I would lastly advert to that which is a very practical difficulty in the way of profitable study, I mean the want of a mind so disciplined, as to enable us to enter on it in a right spirit, even the spirit of Him who wept over Jerusalem, when contemplating its fixed and settled doom. The closure of this present evil age, out of which we have been rescued by Jesus giving himself for our sins, according to the will of God and our Father, is fearfully portrayed in the scripture of truth. To study this profitably, there is a needed preparation of soul. Exclusiveness of study of the final development of evil-often tends to self-complacency, harshness of judgment or legality. The great professing body of Christendom is to be cut off, because it has not continued in the goodness of God. The safeguard of Christians, therefore, is continuance in the goodness of God. Then they are able to exercise spiritual discernment as to the principles of evil, and to find that there is nothing manifested in the close, the beginning of which is not marked by the Holy Ghost as already working, when there was apostolic power both to discern the evil and to provide the safeguard. When the Apostle Paul opens to Timothy the perils of the last days-he solemnly charges him before God and the Lord Jesus Christ-" preach the word," " do the work of an Evangelist." The Apostle Peter closes the exposure of the awful ungodliness of the last days, with this safeguard " Grow in grace, and in the knowledge of our Lord and Savior. Jesus Christ." And Jude, testifying of the fearful manifestation of evil in turning the grace of God into lasciviousness, thus guards the saints: -But ye, beloved, building up yourselves on your most holy faith, praying in the Holy Ghost, keep yourselves in the love of God, looking for the mercy of our Lord Jesus Christ unto eternal life." Now, all these forms of evil are viewed by the Holy. Ghost from the place of that blessed grace in which God had set the Church, and therefore to see them aright we must get into that place, and then we shall be able to detect in many more trivial evils the same principles working. the fruit of which will be fully ripened in the actual close.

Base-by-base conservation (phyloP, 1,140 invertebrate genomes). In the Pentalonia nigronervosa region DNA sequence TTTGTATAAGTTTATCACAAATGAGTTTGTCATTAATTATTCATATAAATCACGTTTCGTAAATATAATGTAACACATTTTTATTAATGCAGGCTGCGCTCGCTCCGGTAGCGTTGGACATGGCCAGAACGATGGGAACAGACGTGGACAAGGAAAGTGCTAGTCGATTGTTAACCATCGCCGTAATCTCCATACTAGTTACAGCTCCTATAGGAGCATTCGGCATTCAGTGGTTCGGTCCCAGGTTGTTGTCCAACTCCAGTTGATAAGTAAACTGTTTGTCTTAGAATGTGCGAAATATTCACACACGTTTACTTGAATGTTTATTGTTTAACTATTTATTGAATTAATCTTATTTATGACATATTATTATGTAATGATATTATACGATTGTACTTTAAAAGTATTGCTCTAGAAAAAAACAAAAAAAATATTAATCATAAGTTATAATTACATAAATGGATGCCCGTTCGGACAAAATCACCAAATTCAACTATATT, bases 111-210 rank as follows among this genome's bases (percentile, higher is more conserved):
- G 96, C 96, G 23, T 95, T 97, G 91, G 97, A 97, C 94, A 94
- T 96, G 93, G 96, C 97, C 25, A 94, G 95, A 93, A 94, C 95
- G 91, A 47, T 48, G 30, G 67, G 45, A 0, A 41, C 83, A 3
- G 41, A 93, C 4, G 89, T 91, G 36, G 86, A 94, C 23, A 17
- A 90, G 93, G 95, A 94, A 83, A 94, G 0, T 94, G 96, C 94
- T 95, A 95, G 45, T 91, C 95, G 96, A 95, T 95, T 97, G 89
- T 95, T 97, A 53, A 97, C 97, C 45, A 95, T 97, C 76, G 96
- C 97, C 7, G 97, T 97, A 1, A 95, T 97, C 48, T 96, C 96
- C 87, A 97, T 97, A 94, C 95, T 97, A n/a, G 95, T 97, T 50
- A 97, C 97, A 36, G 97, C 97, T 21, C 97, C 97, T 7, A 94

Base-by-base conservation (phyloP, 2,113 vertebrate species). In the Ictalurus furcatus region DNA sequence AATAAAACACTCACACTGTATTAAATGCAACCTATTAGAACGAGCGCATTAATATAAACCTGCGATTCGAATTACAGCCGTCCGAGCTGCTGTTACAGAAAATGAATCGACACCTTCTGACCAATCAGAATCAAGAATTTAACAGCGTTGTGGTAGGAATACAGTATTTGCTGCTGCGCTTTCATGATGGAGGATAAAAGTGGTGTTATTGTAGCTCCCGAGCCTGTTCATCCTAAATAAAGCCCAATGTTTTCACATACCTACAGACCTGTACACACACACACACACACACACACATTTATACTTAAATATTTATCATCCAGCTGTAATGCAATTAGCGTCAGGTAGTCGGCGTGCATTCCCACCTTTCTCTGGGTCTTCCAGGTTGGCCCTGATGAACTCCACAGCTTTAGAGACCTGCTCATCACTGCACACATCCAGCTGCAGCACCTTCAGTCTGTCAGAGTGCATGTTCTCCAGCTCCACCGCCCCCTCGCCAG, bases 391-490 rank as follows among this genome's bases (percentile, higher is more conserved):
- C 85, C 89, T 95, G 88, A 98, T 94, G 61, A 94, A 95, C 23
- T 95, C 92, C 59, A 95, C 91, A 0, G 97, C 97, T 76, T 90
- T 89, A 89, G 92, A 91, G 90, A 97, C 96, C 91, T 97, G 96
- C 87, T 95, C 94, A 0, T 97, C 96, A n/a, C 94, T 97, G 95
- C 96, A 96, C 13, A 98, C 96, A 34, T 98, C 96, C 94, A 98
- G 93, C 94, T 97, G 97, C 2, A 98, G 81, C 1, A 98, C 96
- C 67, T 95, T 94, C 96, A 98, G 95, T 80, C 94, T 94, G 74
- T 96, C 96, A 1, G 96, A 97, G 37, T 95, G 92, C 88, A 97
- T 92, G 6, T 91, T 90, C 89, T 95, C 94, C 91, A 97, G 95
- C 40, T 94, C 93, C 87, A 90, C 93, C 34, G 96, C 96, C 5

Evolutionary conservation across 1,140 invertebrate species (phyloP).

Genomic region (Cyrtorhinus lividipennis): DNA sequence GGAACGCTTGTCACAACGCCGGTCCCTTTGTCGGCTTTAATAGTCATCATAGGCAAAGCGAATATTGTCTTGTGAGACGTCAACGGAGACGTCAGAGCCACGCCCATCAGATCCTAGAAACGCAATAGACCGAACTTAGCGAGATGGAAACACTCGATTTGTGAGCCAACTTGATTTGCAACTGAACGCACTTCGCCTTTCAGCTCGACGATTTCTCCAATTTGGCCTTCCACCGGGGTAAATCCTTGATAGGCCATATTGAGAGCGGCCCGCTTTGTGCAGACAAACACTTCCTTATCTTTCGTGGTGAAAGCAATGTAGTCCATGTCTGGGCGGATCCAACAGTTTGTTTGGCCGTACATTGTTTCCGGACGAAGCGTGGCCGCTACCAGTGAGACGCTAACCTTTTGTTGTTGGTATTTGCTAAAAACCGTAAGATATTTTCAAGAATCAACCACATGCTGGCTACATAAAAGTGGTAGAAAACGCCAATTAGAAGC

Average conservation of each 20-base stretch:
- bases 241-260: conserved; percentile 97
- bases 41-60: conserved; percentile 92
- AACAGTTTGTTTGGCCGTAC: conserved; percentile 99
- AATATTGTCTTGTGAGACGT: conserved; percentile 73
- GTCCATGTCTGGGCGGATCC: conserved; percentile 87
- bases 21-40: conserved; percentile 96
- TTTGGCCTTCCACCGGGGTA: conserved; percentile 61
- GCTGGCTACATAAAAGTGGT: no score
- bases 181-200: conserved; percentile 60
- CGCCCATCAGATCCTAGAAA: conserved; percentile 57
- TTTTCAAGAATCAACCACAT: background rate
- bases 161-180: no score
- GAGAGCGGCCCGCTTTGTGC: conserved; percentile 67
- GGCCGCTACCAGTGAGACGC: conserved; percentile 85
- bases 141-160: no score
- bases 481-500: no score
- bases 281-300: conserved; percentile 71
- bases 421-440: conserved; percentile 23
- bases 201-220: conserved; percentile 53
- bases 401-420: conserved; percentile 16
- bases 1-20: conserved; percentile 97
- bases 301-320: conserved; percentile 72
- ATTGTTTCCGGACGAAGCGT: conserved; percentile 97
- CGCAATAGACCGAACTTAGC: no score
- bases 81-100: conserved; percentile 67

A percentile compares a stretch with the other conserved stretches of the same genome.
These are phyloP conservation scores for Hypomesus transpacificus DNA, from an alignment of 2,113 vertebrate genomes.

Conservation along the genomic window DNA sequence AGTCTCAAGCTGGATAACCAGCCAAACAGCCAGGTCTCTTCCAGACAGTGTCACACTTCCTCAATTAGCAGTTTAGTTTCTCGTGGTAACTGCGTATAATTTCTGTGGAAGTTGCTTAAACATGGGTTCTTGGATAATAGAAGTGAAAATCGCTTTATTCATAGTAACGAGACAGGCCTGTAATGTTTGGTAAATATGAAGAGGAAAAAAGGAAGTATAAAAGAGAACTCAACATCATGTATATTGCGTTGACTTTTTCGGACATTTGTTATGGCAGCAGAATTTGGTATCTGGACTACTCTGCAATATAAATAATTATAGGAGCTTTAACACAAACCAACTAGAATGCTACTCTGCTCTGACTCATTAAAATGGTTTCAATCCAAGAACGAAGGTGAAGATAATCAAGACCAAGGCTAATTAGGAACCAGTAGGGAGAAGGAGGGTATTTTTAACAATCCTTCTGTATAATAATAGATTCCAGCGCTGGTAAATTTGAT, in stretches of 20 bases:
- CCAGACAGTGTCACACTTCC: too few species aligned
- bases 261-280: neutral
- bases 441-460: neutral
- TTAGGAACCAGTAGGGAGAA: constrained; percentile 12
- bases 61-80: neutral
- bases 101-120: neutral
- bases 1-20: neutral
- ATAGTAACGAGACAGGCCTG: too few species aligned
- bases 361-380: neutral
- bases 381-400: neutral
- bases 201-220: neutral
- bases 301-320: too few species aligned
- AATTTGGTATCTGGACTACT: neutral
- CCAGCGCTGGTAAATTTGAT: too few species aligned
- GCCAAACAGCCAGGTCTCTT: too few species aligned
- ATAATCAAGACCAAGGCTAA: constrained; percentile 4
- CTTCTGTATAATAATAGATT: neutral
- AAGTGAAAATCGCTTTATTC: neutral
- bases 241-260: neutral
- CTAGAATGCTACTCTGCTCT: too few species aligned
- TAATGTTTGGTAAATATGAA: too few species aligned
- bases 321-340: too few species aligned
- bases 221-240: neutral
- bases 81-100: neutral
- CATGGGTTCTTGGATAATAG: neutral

The Prophets of old were faithful protesters against the corruptions of their day; but we see from the sacred word they needed previous discipline of God in their own souls, lest they should protest with any measure of self-complacency; also that they might fully justify God in his judgment on the evil. The vision of the glory of Jesus to Isaiah, made the prophet feel that he himself was a man of unclean lips, as well as that he dwelt in the midst of a people of unclean lips. He would not have been a suited instrument to go and blind his countrymen, had he felt himself better than they were. The Prophet must feel that he, himself, was simply spared by the grace of God, and as deserving of the judgment as his countrymen. It was needed, for Daniel the "greatly beloved," to have his comeliness turned into corruption," that he might understand what should befall his people in the latter day." Ezekiel and Hosea had to go through most painful and revolting discipline, in order to lead them into a realization of the baseness into which Israel had sunk in the estimation of God. It may, indeed, now be God's method to discipline his servants by special circumstances, in order to train them to study the future aright. But the special peculiar training, is a conscience exercised before God. It is the habit of the soul which leads it into the presence of God to judge things there. " The spiritual man judgeth all things." And however fearful may be the crisis of evil, the soul exercised before God can discern in itself principles which, if unrestrained by the grace of God, would lead to it. Hence the soul becomes more rooted in grace, experiences more consciously what a debtor it is to grace. And, in this manner, the firmest protest against evil becomes linked with personal lowliness. And whilst there is increasing thankfulness for the promise of being kept from the hour, of temptation, which is to try all that dwell upon the earth,-there is real self-judgment of the evil principles which are to be manifested in the crisis, and sympathy and intercession for those who are blindly helping it on. I believe the way of God to enable us to meet the growing evil of the last days, is practically to unfold to us the deeper resources of his grace, because the study of evil by itself is most injurious to the soul. The recognition of the faithfulness of God-of the abiding presence of the Holy Ghost in the Church, and. of the untouched blessings of the Church, in Christ, notwithstanding all which has failed here, will lead us farther outside the camp to Jesus, bearing his reproach. And thus shall we be in principle, in position, and in spirit, enabled to take our place in " the Wilderness," and from thence to learn " THE MYSTERY, BABYLON THE GREAT, THE MOTHER OF HARLOTS AND ABOMINATIONS OF THE EARTH," and at the same time to take our place on " the great and high mountain"—thence to survey the graces and glories " of the Bride, the Lamb's Wife."